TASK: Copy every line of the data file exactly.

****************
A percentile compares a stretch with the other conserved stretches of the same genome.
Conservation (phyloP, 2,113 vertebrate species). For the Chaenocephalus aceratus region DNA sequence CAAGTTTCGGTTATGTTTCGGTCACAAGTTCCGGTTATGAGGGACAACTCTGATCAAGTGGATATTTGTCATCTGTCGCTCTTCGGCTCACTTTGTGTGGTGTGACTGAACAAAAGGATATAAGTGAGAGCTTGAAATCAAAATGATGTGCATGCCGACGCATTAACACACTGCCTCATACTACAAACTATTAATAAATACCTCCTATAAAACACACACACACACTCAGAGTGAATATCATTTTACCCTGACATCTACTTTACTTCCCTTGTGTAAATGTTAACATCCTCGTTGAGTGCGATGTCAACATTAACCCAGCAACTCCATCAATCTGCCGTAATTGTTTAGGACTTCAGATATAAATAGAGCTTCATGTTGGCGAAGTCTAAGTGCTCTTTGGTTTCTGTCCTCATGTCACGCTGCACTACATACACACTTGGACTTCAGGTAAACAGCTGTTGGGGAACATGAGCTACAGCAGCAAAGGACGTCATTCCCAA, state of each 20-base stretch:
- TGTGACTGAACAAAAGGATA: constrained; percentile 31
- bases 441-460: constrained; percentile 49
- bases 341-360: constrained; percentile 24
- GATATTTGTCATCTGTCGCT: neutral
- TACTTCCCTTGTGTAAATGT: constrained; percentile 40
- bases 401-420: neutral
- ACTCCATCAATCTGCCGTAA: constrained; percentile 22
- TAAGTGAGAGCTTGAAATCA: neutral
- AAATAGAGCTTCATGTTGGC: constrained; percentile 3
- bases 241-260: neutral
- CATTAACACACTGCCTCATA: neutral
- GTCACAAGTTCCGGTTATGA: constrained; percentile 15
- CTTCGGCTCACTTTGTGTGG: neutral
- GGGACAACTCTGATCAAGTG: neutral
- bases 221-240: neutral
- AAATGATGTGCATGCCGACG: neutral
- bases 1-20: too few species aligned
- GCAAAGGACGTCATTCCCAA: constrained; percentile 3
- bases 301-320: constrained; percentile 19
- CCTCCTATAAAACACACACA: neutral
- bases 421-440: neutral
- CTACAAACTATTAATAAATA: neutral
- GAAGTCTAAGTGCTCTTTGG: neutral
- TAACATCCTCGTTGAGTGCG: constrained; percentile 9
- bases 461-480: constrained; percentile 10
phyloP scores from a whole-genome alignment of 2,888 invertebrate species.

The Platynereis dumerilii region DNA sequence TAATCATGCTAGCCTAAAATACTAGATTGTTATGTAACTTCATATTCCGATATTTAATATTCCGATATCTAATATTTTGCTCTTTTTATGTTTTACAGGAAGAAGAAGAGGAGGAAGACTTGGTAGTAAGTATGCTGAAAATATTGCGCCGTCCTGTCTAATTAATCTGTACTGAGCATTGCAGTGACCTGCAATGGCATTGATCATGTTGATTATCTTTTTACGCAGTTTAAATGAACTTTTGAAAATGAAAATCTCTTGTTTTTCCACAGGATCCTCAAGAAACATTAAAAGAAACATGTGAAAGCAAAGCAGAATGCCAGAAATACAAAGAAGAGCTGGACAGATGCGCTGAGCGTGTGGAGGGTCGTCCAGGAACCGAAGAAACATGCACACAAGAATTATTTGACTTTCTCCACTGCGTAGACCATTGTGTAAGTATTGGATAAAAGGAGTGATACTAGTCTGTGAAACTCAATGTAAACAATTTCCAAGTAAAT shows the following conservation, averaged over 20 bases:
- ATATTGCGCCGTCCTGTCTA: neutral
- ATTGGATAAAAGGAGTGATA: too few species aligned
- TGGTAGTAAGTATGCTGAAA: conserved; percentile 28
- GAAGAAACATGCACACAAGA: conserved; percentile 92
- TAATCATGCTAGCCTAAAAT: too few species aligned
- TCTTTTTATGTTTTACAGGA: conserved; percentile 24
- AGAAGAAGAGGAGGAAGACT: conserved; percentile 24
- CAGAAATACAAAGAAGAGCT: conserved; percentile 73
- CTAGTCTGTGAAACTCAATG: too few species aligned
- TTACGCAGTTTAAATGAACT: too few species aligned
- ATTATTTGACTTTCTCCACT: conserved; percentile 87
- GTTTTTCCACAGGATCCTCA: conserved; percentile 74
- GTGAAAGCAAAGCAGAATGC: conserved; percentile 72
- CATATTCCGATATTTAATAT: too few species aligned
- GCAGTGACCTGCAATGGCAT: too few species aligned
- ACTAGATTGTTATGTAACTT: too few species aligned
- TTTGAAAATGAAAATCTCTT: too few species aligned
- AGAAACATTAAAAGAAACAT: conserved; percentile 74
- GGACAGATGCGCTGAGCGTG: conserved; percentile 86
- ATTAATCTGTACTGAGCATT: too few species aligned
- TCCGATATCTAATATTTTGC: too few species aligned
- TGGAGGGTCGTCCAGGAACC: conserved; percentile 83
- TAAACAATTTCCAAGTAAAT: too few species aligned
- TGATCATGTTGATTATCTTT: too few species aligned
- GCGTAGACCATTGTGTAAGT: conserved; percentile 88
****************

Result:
A percentile compares a stretch with the other conserved stretches of the same genome.
Conservation (phyloP, 2,113 vertebrate species). For the Chaenocephalus aceratus region DNA sequence CAAGTTTCGGTTATGTTTCGGTCACAAGTTCCGGTTATGAGGGACAACTCTGATCAAGTGGATATTTGTCATCTGTCGCTCTTCGGCTCACTTTGTGTGGTGTGACTGAACAAAAGGATATAAGTGAGAGCTTGAAATCAAAATGATGTGCATGCCGACGCATTAACACACTGCCTCATACTACAAACTATTAATAAATACCTCCTATAAAACACACACACACACTCAGAGTGAATATCATTTTACCCTGACATCTACTTTACTTCCCTTGTGTAAATGTTAACATCCTCGTTGAGTGCGATGTCAACATTAACCCAGCAACTCCATCAATCTGCCGTAATTGTTTAGGACTTCAGATATAAATAGAGCTTCATGTTGGCGAAGTCTAAGTGCTCTTTGGTTTCTGTCCTCATGTCACGCTGCACTACATACACACTTGGACTTCAGGTAAACAGCTGTTGGGGAACATGAGCTACAGCAGCAAAGGACGTCATTCCCAA, state of each 20-base stretch:
- TGTGACTGAACAAAAGGATA: constrained; percentile 31
- bases 441-460: constrained; percentile 49
- bases 341-360: constrained; percentile 24
- GATATTTGTCATCTGTCGCT: neutral
- TACTTCCCTTGTGTAAATGT: constrained; percentile 40
- bases 401-420: neutral
- ACTCCATCAATCTGCCGTAA: constrained; percentile 22
- TAAGTGAGAGCTTGAAATCA: neutral
- AAATAGAGCTTCATGTTGGC: constrained; percentile 3
- bases 241-260: neutral
- CATTAACACACTGCCTCATA: neutral
- GTCACAAGTTCCGGTTATGA: constrained; percentile 15
- CTTCGGCTCACTTTGTGTGG: neutral
- GGGACAACTCTGATCAAGTG: neutral
- bases 221-240: neutral
- AAATGATGTGCATGCCGACG: neutral
- bases 1-20: too few species aligned
- GCAAAGGACGTCATTCCCAA: constrained; percentile 3
- bases 301-320: constrained; percentile 19
- CCTCCTATAAAACACACACA: neutral
- bases 421-440: neutral
- CTACAAACTATTAATAAATA: neutral
- GAAGTCTAAGTGCTCTTTGG: neutral
- TAACATCCTCGTTGAGTGCG: constrained; percentile 9
- bases 461-480: constrained; percentile 10
phyloP scores from a whole-genome alignment of 2,888 invertebrate species.

The Platynereis dumerilii region DNA sequence TAATCATGCTAGCCTAAAATACTAGATTGTTATGTAACTTCATATTCCGATATTTAATATTCCGATATCTAATATTTTGCTCTTTTTATGTTTTACAGGAAGAAGAAGAGGAGGAAGACTTGGTAGTAAGTATGCTGAAAATATTGCGCCGTCCTGTCTAATTAATCTGTACTGAGCATTGCAGTGACCTGCAATGGCATTGATCATGTTGATTATCTTTTTACGCAGTTTAAATGAACTTTTGAAAATGAAAATCTCTTGTTTTTCCACAGGATCCTCAAGAAACATTAAAAGAAACATGTGAAAGCAAAGCAGAATGCCAGAAATACAAAGAAGAGCTGGACAGATGCGCTGAGCGTGTGGAGGGTCGTCCAGGAACCGAAGAAACATGCACACAAGAATTATTTGACTTTCTCCACTGCGTAGACCATTGTGTAAGTATTGGATAAAAGGAGTGATACTAGTCTGTGAAACTCAATGTAAACAATTTCCAAGTAAAT shows the following conservation, averaged over 20 bases:
- ATATTGCGCCGTCCTGTCTA: neutral
- ATTGGATAAAAGGAGTGATA: too few species aligned
- TGGTAGTAAGTATGCTGAAA: conserved; percentile 28
- GAAGAAACATGCACACAAGA: conserved; percentile 92
- TAATCATGCTAGCCTAAAAT: too few species aligned
- TCTTTTTATGTTTTACAGGA: conserved; percentile 24
- AGAAGAAGAGGAGGAAGACT: conserved; percentile 24
- CAGAAATACAAAGAAGAGCT: conserved; percentile 73
- CTAGTCTGTGAAACTCAATG: too few species aligned
- TTACGCAGTTTAAATGAACT: too few species aligned
- ATTATTTGACTTTCTCCACT: conserved; percentile 87
- GTTTTTCCACAGGATCCTCA: conserved; percentile 74
- GTGAAAGCAAAGCAGAATGC: conserved; percentile 72
- CATATTCCGATATTTAATAT: too few species aligned
- GCAGTGACCTGCAATGGCAT: too few species aligned
- ACTAGATTGTTATGTAACTT: too few species aligned
- TTTGAAAATGAAAATCTCTT: too few species aligned
- AGAAACATTAAAAGAAACAT: conserved; percentile 74
- GGACAGATGCGCTGAGCGTG: conserved; percentile 86
- ATTAATCTGTACTGAGCATT: too few species aligned
- TCCGATATCTAATATTTTGC: too few species aligned
- TGGAGGGTCGTCCAGGAACC: conserved; percentile 83
- TAAACAATTTCCAAGTAAAT: too few species aligned
- TGATCATGTTGATTATCTTT: too few species aligned
- GCGTAGACCATTGTGTAAGT: conserved; percentile 88